La Perla - By Jaro Nemčok (http://nemcok.sk/?pic=26115) [CC BY-SA 3.0 (http://creativecommons.org/licenses/by-sa/3.0)], via Wikimedia Commons

To build the awareness of the patrimony of Old San Juan, Andy and the other members of the PRHBDS lead walking tours. They take groups of people around the old city to view its history. For a minimal cost (usually $10), which goes to fund this non-profit organization, they offer two-hour educational walks that give an in depth look at the history of the buildings in the area, and because they have an educational mission they have access to buildings that other tours can’t enter.  While most of their tours are in Spanish, they do offer some in English, and the tour guides I had were bilingual and happy to help me keep up to speed.


Calle Sol

Calle Sol at Sunset

The Amazing Ms. D during one of our tours



I took three tours with PRHBDS, one to look at examples stained glass windows in Old San Juan, one to look at soles truncus, the traditional wood ventilation screens over the doorways, and one in the nearby town of Rio Piedras and on the campus of University of Puerto Rico. Come back next week for my tour of the Stained Glass Windows of Old San Juan.

Taking the Tours - You can find the complete schedule of tours offered by the Puerto Rico Historic Building Drawing Society on the Facebook page.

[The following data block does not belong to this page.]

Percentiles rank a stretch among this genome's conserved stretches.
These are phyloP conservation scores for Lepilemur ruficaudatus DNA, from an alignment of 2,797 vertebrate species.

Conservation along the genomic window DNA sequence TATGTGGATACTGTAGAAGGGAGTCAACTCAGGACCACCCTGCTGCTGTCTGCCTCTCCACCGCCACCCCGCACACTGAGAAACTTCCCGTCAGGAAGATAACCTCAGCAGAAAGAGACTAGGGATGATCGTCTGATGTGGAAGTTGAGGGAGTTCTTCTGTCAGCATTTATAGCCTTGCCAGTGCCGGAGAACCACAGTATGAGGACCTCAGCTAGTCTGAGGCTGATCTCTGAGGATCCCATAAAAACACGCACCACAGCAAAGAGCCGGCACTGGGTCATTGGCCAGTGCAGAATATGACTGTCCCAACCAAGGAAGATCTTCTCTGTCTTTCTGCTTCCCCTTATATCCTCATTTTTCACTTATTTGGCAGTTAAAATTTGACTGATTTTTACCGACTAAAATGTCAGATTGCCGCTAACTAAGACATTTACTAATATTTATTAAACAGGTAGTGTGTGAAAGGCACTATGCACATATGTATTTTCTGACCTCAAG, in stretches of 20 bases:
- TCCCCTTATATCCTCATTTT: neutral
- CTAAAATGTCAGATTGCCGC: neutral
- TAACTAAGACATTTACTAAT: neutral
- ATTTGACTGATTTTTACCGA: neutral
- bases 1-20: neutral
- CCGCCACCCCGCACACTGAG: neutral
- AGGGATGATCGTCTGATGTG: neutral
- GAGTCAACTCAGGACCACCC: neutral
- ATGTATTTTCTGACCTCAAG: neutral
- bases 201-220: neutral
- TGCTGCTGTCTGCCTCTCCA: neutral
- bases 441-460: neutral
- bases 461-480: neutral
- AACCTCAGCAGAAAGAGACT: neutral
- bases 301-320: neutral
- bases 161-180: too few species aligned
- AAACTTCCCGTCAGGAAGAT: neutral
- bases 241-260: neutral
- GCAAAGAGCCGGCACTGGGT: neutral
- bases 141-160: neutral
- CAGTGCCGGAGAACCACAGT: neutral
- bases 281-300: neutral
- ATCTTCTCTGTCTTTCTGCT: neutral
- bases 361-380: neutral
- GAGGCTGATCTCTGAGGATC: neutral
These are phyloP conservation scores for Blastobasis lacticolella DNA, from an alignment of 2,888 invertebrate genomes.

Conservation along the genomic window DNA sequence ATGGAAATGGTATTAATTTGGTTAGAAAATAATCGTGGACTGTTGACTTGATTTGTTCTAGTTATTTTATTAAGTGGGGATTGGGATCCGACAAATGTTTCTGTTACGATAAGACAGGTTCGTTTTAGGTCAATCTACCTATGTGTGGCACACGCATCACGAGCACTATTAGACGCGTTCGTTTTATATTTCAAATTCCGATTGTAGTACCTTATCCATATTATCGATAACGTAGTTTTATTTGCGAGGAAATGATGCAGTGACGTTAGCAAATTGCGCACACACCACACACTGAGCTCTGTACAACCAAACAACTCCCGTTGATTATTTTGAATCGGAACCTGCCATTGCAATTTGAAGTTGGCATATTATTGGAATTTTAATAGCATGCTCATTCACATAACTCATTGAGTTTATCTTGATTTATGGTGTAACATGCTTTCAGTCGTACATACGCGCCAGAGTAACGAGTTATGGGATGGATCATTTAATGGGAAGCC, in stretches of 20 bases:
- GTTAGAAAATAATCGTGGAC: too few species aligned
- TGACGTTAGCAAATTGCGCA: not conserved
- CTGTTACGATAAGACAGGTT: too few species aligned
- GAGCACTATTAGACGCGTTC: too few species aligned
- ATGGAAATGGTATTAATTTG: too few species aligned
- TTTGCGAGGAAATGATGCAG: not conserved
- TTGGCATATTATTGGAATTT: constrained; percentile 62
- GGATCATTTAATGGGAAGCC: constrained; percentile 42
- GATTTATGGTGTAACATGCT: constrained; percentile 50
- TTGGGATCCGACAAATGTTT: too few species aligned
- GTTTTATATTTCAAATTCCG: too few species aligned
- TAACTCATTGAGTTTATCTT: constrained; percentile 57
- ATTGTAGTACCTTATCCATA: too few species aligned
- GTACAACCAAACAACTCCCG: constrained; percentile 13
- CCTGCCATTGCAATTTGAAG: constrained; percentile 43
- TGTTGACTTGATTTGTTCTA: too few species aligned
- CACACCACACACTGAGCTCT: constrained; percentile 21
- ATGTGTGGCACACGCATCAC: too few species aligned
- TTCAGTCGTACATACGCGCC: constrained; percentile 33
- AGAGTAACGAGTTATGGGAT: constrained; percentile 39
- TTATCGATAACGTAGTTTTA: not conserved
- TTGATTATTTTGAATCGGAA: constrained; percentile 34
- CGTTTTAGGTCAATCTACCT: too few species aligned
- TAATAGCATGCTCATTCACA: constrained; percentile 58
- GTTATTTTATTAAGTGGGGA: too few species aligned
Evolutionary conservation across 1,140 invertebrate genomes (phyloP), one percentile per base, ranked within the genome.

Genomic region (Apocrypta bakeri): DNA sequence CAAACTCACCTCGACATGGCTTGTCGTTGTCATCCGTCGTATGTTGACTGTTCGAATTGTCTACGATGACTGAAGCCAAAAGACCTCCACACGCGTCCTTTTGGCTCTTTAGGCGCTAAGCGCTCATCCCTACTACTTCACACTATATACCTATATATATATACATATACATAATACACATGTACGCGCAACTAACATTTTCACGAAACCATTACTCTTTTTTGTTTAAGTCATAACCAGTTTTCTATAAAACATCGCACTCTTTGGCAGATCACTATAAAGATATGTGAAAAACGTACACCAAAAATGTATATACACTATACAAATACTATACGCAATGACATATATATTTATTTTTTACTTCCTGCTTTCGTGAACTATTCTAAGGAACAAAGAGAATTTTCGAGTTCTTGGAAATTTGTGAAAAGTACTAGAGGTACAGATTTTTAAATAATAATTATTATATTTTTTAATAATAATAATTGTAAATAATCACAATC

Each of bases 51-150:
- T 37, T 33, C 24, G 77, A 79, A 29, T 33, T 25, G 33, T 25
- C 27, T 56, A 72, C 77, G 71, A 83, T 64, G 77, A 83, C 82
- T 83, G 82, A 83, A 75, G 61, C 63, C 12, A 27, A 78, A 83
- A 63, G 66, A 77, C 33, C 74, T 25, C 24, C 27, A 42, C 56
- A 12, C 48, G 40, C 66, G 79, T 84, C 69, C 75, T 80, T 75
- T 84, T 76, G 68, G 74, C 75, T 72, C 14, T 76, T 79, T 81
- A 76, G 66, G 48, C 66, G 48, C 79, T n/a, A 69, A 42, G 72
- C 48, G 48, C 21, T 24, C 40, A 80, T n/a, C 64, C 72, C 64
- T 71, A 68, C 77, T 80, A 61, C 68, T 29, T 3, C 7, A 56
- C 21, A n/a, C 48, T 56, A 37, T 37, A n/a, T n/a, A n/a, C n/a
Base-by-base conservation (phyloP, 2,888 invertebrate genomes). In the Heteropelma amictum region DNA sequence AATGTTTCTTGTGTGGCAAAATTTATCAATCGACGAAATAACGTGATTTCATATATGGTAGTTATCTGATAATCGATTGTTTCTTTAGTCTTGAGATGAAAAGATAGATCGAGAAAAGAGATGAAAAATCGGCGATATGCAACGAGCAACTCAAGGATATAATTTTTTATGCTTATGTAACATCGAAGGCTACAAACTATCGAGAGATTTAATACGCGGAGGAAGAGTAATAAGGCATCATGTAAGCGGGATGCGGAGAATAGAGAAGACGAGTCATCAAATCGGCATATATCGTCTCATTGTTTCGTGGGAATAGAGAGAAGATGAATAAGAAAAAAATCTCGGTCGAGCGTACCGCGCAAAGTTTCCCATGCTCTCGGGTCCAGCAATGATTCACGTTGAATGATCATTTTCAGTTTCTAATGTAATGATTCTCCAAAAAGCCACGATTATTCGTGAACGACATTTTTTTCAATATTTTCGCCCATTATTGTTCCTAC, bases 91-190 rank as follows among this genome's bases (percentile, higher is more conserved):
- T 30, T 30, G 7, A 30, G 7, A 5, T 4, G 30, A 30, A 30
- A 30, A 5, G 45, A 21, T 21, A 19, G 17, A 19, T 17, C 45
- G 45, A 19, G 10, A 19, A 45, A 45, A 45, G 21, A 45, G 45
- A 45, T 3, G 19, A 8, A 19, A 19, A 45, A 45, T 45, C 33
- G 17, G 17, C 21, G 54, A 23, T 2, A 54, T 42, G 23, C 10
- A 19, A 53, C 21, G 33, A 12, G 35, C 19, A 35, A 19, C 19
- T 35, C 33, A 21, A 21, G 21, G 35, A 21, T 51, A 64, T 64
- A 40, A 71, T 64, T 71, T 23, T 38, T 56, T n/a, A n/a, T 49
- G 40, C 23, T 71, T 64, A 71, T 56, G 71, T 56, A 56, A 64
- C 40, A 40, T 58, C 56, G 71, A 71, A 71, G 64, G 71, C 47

4 comments:

  1. The work of The Puerto Rico Historic Buildings Drawings Society is indispensable for our people. Thank you for all the research and education. Those of us who care about the preservation and treasuring of our history, really, really thank you.

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  2. I learned so much from your blog. The photography is excellent. Congratulations Sonia

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  3. Thank you again for sharing all the research and photographs of my dear island. I learned so much from reading you blog. From just looking at your pictures I can relate to what you were saying about getting lost in thought as you walk through those beautiful streets. I also wonder what it would have been like to live there when there were no modern conveniences. But most of all I would love to go back and walk through those streets remembering my family members who actually lived there for a while. Kudos Jonathan!!!!

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  4. Sylvia Rodriguez-SedaMarch 3, 2017 at 2:18 PM

    Jonathan, Congratulations! I loved reading your thoughts about our beautiful Puerto Rico. Old San Juan is one of my favorite spots on the island and it was great to see it through your eyes. I know you saw much more than I have seen as I never took the tours you speak of. One day I will. In the meantime, my eyes teared thinking of the beauty and history there. My strongest hope is that more people become aware and take advantage of these tours. I think the Puerto Rico Historic Building Drawings Society is doing a fabulous job. Thank you again for taking me down those beloved and historical sights.
    I also enjoyed your walk through Riverside Park and the gorgeous photos.